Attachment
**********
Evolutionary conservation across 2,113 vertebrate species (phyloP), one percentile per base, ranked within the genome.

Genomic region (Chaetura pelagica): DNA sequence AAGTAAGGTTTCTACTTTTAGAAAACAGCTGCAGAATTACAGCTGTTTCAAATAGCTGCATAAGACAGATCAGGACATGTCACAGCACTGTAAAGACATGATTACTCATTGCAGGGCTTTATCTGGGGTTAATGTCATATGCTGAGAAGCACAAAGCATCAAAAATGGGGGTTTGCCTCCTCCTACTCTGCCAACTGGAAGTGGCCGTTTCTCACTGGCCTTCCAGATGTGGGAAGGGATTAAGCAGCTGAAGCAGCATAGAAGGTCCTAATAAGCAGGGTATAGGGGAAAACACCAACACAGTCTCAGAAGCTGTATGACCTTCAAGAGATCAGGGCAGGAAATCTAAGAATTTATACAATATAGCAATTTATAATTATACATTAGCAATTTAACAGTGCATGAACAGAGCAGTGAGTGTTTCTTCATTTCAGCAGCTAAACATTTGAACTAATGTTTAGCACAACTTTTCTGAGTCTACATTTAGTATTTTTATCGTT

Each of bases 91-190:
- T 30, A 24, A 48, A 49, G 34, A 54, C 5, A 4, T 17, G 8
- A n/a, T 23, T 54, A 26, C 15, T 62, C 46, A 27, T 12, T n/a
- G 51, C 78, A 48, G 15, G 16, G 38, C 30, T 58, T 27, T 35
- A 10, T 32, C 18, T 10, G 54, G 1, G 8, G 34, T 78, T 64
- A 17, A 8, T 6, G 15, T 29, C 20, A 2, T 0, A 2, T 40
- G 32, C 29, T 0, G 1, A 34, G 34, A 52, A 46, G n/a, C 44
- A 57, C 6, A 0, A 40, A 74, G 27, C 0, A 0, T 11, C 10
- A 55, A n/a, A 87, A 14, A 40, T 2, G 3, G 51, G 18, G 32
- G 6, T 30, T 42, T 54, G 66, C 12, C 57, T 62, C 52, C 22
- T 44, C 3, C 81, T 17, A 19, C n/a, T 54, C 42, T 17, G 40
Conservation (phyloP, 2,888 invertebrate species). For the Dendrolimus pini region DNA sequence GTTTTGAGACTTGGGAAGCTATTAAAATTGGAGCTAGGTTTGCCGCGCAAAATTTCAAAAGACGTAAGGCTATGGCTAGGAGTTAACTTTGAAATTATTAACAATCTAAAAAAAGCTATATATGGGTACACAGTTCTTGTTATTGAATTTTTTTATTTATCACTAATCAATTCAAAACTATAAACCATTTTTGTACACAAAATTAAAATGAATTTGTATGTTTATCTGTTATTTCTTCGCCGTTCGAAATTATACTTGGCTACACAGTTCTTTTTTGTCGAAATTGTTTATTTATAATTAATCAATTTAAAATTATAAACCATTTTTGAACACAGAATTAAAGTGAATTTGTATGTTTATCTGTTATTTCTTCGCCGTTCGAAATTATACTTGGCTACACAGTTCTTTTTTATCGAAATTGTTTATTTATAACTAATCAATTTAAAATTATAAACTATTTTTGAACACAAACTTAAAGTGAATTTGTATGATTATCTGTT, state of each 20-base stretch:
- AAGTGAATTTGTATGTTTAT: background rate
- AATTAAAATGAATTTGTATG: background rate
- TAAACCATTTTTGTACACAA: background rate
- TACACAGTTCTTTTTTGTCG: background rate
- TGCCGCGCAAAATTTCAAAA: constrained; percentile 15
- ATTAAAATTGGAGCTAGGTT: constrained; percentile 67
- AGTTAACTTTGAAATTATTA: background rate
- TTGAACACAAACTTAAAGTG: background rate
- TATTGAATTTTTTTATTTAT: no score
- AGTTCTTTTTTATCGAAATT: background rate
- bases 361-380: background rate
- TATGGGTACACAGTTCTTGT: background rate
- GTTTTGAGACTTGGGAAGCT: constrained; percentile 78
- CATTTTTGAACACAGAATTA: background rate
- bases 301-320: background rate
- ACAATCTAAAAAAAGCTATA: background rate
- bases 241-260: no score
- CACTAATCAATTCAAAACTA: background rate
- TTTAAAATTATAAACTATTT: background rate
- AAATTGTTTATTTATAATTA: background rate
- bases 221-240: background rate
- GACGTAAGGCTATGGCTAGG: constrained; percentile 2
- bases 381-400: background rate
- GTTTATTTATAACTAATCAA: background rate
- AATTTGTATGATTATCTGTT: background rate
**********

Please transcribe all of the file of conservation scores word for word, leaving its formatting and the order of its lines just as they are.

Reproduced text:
Evolutionary conservation across 2,113 vertebrate species (phyloP), one percentile per base, ranked within the genome.

Genomic region (Chaetura pelagica): DNA sequence AAGTAAGGTTTCTACTTTTAGAAAACAGCTGCAGAATTACAGCTGTTTCAAATAGCTGCATAAGACAGATCAGGACATGTCACAGCACTGTAAAGACATGATTACTCATTGCAGGGCTTTATCTGGGGTTAATGTCATATGCTGAGAAGCACAAAGCATCAAAAATGGGGGTTTGCCTCCTCCTACTCTGCCAACTGGAAGTGGCCGTTTCTCACTGGCCTTCCAGATGTGGGAAGGGATTAAGCAGCTGAAGCAGCATAGAAGGTCCTAATAAGCAGGGTATAGGGGAAAACACCAACACAGTCTCAGAAGCTGTATGACCTTCAAGAGATCAGGGCAGGAAATCTAAGAATTTATACAATATAGCAATTTATAATTATACATTAGCAATTTAACAGTGCATGAACAGAGCAGTGAGTGTTTCTTCATTTCAGCAGCTAAACATTTGAACTAATGTTTAGCACAACTTTTCTGAGTCTACATTTAGTATTTTTATCGTT

Each of bases 91-190:
- T 30, A 24, A 48, A 49, G 34, A 54, C 5, A 4, T 17, G 8
- A n/a, T 23, T 54, A 26, C 15, T 62, C 46, A 27, T 12, T n/a
- G 51, C 78, A 48, G 15, G 16, G 38, C 30, T 58, T 27, T 35
- A 10, T 32, C 18, T 10, G 54, G 1, G 8, G 34, T 78, T 64
- A 17, A 8, T 6, G 15, T 29, C 20, A 2, T 0, A 2, T 40
- G 32, C 29, T 0, G 1, A 34, G 34, A 52, A 46, G n/a, C 44
- A 57, C 6, A 0, A 40, A 74, G 27, C 0, A 0, T 11, C 10
- A 55, A n/a, A 87, A 14, A 40, T 2, G 3, G 51, G 18, G 32
- G 6, T 30, T 42, T 54, G 66, C 12, C 57, T 62, C 52, C 22
- T 44, C 3, C 81, T 17, A 19, C n/a, T 54, C 42, T 17, G 40
Conservation (phyloP, 2,888 invertebrate species). For the Dendrolimus pini region DNA sequence GTTTTGAGACTTGGGAAGCTATTAAAATTGGAGCTAGGTTTGCCGCGCAAAATTTCAAAAGACGTAAGGCTATGGCTAGGAGTTAACTTTGAAATTATTAACAATCTAAAAAAAGCTATATATGGGTACACAGTTCTTGTTATTGAATTTTTTTATTTATCACTAATCAATTCAAAACTATAAACCATTTTTGTACACAAAATTAAAATGAATTTGTATGTTTATCTGTTATTTCTTCGCCGTTCGAAATTATACTTGGCTACACAGTTCTTTTTTGTCGAAATTGTTTATTTATAATTAATCAATTTAAAATTATAAACCATTTTTGAACACAGAATTAAAGTGAATTTGTATGTTTATCTGTTATTTCTTCGCCGTTCGAAATTATACTTGGCTACACAGTTCTTTTTTATCGAAATTGTTTATTTATAACTAATCAATTTAAAATTATAAACTATTTTTGAACACAAACTTAAAGTGAATTTGTATGATTATCTGTT, state of each 20-base stretch:
- AAGTGAATTTGTATGTTTAT: background rate
- AATTAAAATGAATTTGTATG: background rate
- TAAACCATTTTTGTACACAA: background rate
- TACACAGTTCTTTTTTGTCG: background rate
- TGCCGCGCAAAATTTCAAAA: constrained; percentile 15
- ATTAAAATTGGAGCTAGGTT: constrained; percentile 67
- AGTTAACTTTGAAATTATTA: background rate
- TTGAACACAAACTTAAAGTG: background rate
- TATTGAATTTTTTTATTTAT: no score
- AGTTCTTTTTTATCGAAATT: background rate
- bases 361-380: background rate
- TATGGGTACACAGTTCTTGT: background rate
- GTTTTGAGACTTGGGAAGCT: constrained; percentile 78
- CATTTTTGAACACAGAATTA: background rate
- bases 301-320: background rate
- ACAATCTAAAAAAAGCTATA: background rate
- bases 241-260: no score
- CACTAATCAATTCAAAACTA: background rate
- TTTAAAATTATAAACTATTT: background rate
- AAATTGTTTATTTATAATTA: background rate
- bases 221-240: background rate
- GACGTAAGGCTATGGCTAGG: constrained; percentile 2
- bases 381-400: background rate
- GTTTATTTATAACTAATCAA: background rate
- AATTTGTATGATTATCTGTT: background rate